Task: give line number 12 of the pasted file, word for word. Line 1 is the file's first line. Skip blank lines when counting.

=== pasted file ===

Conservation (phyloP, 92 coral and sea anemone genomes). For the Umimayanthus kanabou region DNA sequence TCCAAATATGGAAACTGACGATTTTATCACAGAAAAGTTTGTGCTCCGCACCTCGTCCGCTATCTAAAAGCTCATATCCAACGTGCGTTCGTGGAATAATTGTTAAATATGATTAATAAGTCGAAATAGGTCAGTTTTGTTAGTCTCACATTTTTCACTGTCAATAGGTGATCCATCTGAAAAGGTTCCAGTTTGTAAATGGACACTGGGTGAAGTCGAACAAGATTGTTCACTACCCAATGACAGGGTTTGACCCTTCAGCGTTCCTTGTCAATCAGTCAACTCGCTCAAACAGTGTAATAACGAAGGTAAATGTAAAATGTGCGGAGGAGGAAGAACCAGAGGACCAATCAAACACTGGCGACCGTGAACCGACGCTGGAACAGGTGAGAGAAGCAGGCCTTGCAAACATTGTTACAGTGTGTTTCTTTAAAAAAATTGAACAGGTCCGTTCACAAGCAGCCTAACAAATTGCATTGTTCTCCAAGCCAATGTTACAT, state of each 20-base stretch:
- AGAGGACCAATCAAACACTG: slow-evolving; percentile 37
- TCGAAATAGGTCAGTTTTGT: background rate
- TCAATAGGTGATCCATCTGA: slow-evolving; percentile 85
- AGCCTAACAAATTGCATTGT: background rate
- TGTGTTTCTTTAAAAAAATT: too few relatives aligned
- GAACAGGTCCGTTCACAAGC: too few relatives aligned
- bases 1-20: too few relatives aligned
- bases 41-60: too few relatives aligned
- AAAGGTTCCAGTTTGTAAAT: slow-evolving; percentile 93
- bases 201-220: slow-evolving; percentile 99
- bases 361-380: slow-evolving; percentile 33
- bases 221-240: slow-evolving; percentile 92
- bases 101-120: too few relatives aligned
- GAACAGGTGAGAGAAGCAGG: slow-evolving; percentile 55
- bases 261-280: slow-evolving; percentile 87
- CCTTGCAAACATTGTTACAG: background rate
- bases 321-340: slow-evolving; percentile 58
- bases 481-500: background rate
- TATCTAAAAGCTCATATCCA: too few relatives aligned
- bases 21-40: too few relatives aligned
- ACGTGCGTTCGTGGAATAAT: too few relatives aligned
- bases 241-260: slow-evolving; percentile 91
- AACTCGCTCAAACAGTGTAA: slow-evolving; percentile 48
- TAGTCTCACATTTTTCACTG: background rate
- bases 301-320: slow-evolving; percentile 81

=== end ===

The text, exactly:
- bases 361-380: slow-evolving; percentile 33